10 Companies affected by Silicon Valley Bank collapse
Silicon Valley Bank’s collapse on Friday 10 March, which is the second-largest bank failure in the history of the United States, has triggered financial system anxiety and shaken the tech industry. The incident has raised concerns about the ability of affected companies to recover their funds and pay their staff.
Following a surprise filing on Wednesday night, the federal government took over the bank when it was discovered that it had sold $21 billion in assets and was selling stock to raise funds. The bank was popularly known for serving start-ups, tech companies, and venture capitalists, and the aftermath of its collapse has impacted numerous companies.
Silicon Valley Bank: What happened?
On 10 March 2023, Silicon Valley Bank (SVB) was closed by regulators, marking the largest US bank failure since the Global Financial Crisis in the late 2000s (and second largest in US history). After the news broke, trading in SVB’s plunging shares was halted and US stocks lost more than 1% on Friday.
Here’s which companies were affected
Roku is a streaming TV platform that offers a wide variety of content through its devices, which are connected to the internet. Roku devices allow users to watch TV shows, movies, and other content from various streaming services such as Netflix, Hulu, and Amazon Prime Video.
Circle is a financial technology company that provides payment solutions and cryptocurrency services. The company offers a range of services, including Circle Pay, which enables users to send and receive money internationally, and Circle Invest, which provides a platform for buying and selling cryptocurrencies.
Roblox is an online gaming platform that allows users to create and play games with other players from around the world. It offers a range of games, from simulations to role-playing games, and is popular among children and teenagers.
Etsy is an online marketplace that focuses on handmade and vintage items. The platform allows individual sellers to create their own shops and sell a variety of items, from jewelry to home decor to clothing.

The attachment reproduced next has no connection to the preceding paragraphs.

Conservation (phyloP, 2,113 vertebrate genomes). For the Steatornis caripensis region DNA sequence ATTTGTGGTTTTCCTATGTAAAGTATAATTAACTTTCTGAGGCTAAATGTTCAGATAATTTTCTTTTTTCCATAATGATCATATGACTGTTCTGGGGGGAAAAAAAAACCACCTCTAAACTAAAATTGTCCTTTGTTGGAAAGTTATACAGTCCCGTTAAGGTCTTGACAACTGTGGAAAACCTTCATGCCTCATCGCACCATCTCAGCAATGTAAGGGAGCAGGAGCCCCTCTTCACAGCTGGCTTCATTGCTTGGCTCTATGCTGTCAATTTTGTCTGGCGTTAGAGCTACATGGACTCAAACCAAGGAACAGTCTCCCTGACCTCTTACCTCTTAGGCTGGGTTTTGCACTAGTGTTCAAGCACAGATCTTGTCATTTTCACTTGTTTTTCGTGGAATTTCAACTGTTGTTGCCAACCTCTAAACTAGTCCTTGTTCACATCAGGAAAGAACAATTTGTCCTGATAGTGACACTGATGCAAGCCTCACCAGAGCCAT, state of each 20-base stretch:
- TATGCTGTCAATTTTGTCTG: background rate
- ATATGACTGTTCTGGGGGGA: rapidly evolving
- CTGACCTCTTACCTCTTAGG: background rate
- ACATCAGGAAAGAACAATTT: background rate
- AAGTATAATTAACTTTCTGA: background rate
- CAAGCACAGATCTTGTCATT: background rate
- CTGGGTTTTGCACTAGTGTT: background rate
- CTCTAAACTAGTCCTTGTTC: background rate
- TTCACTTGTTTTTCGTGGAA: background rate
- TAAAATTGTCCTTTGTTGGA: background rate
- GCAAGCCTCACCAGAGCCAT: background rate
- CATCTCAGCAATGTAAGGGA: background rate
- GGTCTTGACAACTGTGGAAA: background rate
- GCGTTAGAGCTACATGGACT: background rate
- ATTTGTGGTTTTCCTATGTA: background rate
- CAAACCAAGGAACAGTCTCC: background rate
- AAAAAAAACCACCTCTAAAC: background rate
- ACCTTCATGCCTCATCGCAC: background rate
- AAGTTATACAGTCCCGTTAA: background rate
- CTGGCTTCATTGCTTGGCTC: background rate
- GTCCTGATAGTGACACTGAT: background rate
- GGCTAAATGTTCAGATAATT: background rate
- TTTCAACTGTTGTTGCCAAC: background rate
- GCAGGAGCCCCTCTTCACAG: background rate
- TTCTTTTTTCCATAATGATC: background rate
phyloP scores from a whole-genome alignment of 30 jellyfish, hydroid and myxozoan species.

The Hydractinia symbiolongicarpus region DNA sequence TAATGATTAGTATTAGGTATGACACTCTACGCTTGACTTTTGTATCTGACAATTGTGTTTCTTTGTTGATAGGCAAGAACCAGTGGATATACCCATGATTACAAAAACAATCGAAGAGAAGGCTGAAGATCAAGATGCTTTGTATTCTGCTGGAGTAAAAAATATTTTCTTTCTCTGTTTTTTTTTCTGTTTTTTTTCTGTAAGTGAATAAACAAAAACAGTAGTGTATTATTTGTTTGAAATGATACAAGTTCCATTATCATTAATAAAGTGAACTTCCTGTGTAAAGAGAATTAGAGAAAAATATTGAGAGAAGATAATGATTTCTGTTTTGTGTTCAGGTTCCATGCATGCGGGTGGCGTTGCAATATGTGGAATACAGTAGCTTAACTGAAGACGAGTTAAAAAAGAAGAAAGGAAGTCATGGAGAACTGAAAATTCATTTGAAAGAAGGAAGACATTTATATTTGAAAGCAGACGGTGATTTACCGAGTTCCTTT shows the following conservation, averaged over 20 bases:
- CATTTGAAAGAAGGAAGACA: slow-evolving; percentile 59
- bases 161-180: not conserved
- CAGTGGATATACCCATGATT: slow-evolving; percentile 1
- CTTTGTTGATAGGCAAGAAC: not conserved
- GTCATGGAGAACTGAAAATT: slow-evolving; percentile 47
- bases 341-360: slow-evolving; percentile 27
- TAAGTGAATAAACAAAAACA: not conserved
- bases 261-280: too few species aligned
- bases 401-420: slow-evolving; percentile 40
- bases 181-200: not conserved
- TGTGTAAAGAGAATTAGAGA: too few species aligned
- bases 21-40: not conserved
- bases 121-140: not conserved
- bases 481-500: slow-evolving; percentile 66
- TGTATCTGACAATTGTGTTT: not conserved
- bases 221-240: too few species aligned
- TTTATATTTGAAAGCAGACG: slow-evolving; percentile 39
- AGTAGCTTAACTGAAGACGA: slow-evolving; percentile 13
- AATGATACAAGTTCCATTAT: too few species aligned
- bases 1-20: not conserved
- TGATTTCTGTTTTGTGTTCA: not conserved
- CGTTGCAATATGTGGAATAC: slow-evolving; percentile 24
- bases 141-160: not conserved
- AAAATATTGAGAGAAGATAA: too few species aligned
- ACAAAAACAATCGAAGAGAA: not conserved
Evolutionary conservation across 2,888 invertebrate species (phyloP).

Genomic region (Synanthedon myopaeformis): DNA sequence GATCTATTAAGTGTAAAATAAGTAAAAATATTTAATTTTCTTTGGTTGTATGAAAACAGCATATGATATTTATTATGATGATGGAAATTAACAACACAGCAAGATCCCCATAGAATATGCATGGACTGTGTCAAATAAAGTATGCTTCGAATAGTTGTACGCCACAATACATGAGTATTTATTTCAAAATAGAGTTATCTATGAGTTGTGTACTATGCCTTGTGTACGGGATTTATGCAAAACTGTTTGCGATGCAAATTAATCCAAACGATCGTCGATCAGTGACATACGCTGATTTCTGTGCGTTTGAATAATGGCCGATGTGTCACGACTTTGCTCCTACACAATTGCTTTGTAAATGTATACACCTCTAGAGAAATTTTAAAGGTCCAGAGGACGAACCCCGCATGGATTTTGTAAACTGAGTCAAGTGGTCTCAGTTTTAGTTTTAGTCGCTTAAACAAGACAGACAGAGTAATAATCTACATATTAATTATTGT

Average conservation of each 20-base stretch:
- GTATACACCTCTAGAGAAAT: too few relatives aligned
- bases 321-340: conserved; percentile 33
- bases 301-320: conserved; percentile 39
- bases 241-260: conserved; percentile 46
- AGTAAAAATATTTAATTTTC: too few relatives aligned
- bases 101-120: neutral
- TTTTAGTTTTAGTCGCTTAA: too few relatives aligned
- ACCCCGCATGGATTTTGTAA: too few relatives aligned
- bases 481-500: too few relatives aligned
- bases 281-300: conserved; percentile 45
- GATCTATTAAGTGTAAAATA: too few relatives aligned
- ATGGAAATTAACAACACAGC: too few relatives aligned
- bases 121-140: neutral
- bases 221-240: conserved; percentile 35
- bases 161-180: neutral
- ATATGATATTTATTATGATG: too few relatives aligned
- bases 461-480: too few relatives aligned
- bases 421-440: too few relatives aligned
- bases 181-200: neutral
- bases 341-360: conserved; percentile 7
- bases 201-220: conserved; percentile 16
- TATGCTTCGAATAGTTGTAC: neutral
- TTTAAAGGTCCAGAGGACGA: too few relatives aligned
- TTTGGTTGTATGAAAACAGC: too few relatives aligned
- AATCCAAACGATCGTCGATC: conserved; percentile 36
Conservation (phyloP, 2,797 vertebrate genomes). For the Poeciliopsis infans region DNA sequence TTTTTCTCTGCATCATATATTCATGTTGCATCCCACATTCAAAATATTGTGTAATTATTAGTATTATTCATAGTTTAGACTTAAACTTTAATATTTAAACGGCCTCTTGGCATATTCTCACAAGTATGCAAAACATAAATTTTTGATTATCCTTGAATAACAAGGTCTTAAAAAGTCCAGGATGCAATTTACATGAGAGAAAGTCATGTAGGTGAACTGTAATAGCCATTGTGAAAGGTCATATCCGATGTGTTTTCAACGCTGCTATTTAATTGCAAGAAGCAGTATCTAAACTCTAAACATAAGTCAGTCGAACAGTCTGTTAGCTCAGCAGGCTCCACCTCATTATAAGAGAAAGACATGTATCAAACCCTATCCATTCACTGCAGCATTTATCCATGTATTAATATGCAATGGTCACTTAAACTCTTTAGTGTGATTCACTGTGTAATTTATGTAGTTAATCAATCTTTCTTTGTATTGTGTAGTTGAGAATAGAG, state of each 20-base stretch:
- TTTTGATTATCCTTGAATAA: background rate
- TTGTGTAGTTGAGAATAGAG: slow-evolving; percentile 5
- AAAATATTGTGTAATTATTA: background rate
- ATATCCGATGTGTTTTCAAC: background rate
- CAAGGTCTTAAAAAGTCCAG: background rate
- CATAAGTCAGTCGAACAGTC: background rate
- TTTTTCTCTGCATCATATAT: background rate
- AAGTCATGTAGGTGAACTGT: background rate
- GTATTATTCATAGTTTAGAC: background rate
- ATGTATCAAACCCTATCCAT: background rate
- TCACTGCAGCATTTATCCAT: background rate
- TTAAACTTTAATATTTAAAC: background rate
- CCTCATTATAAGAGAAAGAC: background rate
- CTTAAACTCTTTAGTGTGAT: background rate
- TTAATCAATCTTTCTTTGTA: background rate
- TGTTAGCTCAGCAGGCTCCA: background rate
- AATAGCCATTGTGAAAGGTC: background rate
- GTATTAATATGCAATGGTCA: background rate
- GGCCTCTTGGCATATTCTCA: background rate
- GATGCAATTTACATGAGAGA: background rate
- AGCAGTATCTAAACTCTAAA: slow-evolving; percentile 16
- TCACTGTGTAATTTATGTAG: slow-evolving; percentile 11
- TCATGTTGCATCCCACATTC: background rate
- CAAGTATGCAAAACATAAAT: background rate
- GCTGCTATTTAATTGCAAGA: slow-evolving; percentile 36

BlockFi is a cryptocurrency lending platform that enables users to earn interest on their cryptocurrency holdings. The company also provides loans to users who use their cryptocurrency as collateral.
Compass Coffee is a coffee roasting company that operates cafes in Washington D.C. and sells its coffee online. The company is known for its high-quality coffee and commitment to ethical and sustainable sourcing practices.
Camp is a family experience company that offers a range of activities for children and families, from day camps to sleepaway camps to virtual experiences. The company’s goal is to provide fun and engaging experiences that help children learn and grow.
Axsome Therapeutics is a biopharmaceutical company that develops and commercializes therapies for various central nervous system disorders. The company’s focus is on developing treatments for depression, migraines, and other conditions that currently have limited treatment options.
At Friday’s close, Axsome Therapeutics stock was valued at $58.39, 5.78 percent down from the day before.
While some attribute the collapse to poor management, others suggest that it was caused by the Federal Reserve’s interest rate hikes. The commenters expressed concern for the thousands of small businesses that may be affected by the collapse and question the potential bailout of SVB by the government. Some commenters criticize the article’s poor writing and lack of context, while others discuss the possibility of a Republican-led movement to end liability laws and federal regulation.
More than a hundred venture capital funds have signed a letter promising that once SVB resumes operations, whoever owns it, they will stay with the bank and encourage their portfolio companies to do the same.
1,200+ company founders and top executives signed a petition to Treasury Secretary Janet Yellen and the U.S. Congress urging them to pay the closest attention to the SVB situation, take action to compensate small companies, and restore strong regulatory policies to regional banks.
The waves will continue to dissipate – in addition to the USDC, which lost its peg to the dollar due to the fact that about 3.3 billion reserves were stored in the SVB, it will also suffer Etsy, or rather those who cooperate with the marketplace.
However, according to rumors, some hedge funds are already offering startups to buy back their uninsured funds that were in SVB accounts. The discount ranges from 60 to 80 percent.
But it is very interesting to see how some libertarians are hopelessly wedded to the dilemma – is it acceptable to use taxpayers’ money to save the bank where your uninsured deposit is? The opposite flank, however, is just as wedged, to the point of calling for all deposits to be fully insured, and at the expense of the banks.